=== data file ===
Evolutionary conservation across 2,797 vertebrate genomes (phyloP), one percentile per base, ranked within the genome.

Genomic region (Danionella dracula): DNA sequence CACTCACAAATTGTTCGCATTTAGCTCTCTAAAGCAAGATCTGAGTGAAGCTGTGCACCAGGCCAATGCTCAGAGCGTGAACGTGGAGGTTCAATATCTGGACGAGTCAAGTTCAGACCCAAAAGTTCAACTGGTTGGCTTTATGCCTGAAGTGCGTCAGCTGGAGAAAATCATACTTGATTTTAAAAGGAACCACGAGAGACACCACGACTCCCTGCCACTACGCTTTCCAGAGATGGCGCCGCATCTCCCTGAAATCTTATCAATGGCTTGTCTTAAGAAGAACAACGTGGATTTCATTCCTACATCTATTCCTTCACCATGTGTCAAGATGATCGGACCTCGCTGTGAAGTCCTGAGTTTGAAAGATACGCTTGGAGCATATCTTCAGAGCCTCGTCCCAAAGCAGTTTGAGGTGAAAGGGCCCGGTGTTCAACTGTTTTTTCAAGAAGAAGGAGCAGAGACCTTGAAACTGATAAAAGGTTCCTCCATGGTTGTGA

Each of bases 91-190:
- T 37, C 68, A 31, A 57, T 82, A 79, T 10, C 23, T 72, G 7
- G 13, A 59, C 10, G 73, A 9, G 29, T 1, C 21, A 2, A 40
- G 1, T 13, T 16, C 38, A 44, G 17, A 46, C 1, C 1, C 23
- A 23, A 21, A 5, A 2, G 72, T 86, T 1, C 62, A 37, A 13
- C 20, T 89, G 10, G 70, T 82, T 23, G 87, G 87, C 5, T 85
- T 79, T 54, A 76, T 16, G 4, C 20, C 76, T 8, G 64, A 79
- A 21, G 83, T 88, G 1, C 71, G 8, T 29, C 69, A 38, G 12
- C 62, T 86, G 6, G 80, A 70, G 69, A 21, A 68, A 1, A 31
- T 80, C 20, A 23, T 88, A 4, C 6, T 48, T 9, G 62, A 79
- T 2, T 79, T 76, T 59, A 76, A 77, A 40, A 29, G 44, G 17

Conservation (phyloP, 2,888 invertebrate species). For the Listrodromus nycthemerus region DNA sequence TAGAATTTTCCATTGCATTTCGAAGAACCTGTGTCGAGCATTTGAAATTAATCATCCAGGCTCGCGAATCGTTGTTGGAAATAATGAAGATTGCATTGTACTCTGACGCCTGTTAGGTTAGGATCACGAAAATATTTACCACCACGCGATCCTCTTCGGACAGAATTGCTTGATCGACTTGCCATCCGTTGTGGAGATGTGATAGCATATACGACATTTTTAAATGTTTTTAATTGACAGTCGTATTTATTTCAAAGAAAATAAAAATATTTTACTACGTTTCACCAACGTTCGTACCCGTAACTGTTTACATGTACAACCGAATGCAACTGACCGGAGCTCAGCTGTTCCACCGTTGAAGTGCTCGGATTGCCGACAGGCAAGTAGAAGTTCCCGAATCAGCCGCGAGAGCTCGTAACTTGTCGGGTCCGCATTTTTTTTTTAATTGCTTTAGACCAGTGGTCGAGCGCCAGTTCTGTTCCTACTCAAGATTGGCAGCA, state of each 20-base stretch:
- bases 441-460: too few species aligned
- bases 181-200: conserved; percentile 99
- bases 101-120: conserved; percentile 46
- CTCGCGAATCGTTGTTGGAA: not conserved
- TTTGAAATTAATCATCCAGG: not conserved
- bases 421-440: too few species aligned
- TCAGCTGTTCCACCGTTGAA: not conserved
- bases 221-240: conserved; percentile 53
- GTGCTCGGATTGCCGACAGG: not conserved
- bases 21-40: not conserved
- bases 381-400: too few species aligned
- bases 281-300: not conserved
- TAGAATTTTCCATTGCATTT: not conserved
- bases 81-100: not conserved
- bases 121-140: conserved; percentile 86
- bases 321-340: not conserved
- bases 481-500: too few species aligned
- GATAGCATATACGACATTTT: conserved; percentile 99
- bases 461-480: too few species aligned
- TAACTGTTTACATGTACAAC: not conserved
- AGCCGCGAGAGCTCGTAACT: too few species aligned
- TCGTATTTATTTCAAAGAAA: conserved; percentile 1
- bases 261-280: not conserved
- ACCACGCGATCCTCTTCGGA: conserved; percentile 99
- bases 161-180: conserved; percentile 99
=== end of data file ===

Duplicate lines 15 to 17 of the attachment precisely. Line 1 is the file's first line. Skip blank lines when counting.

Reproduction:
- bases 441-460: too few species aligned
- bases 181-200: conserved; percentile 99
- bases 101-120: conserved; percentile 46